Dr Sarah Morris, Lecturer in Forensic Computing at Cranfield University, has been shortlisted in the Outstanding Contribution category of this year’s Women in Defence UK Awards.
Dr Morris, who is Head of the Digital Forensics Unit (DFU) and Course Director for the Digital Forensics MSc at Cranfield’s School of Defence and Security, based at the Defence Academy of the United Kingdom, Shrivenham, is the only shortlisted nominee from a university alongside military personnel and staff from civil service, intelligence and industry organisations.
Dr Morris was nominated for her exceptional contribution to the development of the DFU at Cranfield since 2008 and her commitment to the student learning experience. In 2016, she was also successful in obtaining GCHQ certification for the Digital Forensics MSc, the first digital forensics MSc to gain the full certification.
Professor Mark Richardson, Pro-Vice-Chancellor, Defence and Security, said: “Congratulations to Sarah on being shortlisted for this award. Under her leadership, Cranfield’s Digital Forensics Unit has become widely recognised as the UK’s centre of excellence for digital forensic education, research and casework, and one of the most well-regarded forensic units in the world.
“Sarah is well liked among students and colleagues for her positive approach and always being willing to go above and beyond. She has won several teaching awards and played a key role in increasing student numbers at the DFU.”
Dr Morris, who also provides expert witness support to a range of police forces, said: “Women in Defence seeks to broaden diversity within the defence sector and to highlight achievements from women within the sector – it is wonderful to be recognised for my contribution, and I hope it will provide greater awareness of digital forensics within the defence industry.”
The shortlisting event follows on 26 September and winners will be announced later this year.
Notes for editors
About Dr Sarah Morris
Dr Morris completed her PhD at Cranfield and has been responsible for the University’s digital forensic laboratories since 2008. She has evolved the capabilities of the labs and introduced enhancements to improve the student learning experience, including a range of teaching-based initiatives such as a hi-tech crime research lab environment and a crime scene room.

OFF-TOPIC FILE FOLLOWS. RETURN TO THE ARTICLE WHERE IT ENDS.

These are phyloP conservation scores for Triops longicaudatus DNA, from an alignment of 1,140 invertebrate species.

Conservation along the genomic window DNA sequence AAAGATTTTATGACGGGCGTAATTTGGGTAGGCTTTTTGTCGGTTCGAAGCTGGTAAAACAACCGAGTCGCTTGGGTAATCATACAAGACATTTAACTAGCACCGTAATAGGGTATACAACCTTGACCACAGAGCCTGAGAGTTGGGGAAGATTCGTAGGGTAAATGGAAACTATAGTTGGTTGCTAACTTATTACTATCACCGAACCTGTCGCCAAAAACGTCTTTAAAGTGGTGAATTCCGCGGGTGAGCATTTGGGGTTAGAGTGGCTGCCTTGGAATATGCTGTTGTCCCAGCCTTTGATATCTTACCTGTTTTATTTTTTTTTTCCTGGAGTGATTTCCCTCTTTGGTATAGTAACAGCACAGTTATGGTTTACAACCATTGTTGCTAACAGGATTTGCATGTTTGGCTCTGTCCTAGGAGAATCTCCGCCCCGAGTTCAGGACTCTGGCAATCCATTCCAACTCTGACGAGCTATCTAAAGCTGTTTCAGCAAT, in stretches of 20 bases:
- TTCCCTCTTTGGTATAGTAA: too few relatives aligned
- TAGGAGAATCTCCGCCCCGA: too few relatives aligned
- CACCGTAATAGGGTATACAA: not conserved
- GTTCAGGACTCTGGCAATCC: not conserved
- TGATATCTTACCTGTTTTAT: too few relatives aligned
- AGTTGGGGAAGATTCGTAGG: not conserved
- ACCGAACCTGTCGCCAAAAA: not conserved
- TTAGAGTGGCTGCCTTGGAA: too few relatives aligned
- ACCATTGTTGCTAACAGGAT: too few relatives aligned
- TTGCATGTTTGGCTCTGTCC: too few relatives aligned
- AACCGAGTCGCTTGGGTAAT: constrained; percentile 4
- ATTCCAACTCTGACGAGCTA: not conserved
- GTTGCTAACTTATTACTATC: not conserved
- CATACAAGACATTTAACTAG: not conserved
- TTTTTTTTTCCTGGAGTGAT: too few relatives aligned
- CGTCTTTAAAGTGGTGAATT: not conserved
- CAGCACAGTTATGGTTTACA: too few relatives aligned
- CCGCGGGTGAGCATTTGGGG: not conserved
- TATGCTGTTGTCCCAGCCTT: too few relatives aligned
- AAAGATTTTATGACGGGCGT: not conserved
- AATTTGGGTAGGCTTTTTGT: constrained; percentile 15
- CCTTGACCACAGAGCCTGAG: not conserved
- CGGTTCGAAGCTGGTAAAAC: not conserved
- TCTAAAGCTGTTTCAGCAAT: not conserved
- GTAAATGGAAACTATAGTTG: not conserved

Since becoming a Lecturer in 2012, Dr Morris has been nominated for multiple categories of the student-led teaching awards at Cranfield each year and has won four awards: 2018 – Outstanding Teaching, Sensational Supervision; 2017 – Outstanding Teaching; 2015 – Technology Enhanced Learning Champion.
After taking over as Course Director for the Digital Forensics MSc in 2016, Dr Morris successfully obtained GCHQ certification for the programme and conducted a major course review in order to maintain its leading edge role in building the UK’s digital forensics capability.
In addition to her teaching workload and supervisor responsibilities for several PhD students, Dr Morris also attends University open days and liaises with potential students. She runs summer courses, takes on work experience students and regularly delivers outreach work such as a digital forensic day, teaching children the importance of online safety.
In 2016, Dr Morris took part in the Aurora Women in Leadership development course. She is an active STEMnet Ambassador and member of the Computing at School Group. As part of this role, Dr Morris acts as a formal mentor to young females considering a career in computing.
About Cranfield University
Cranfield University is a specialist postgraduate university that is a global leader for education and transformational research in technology and management.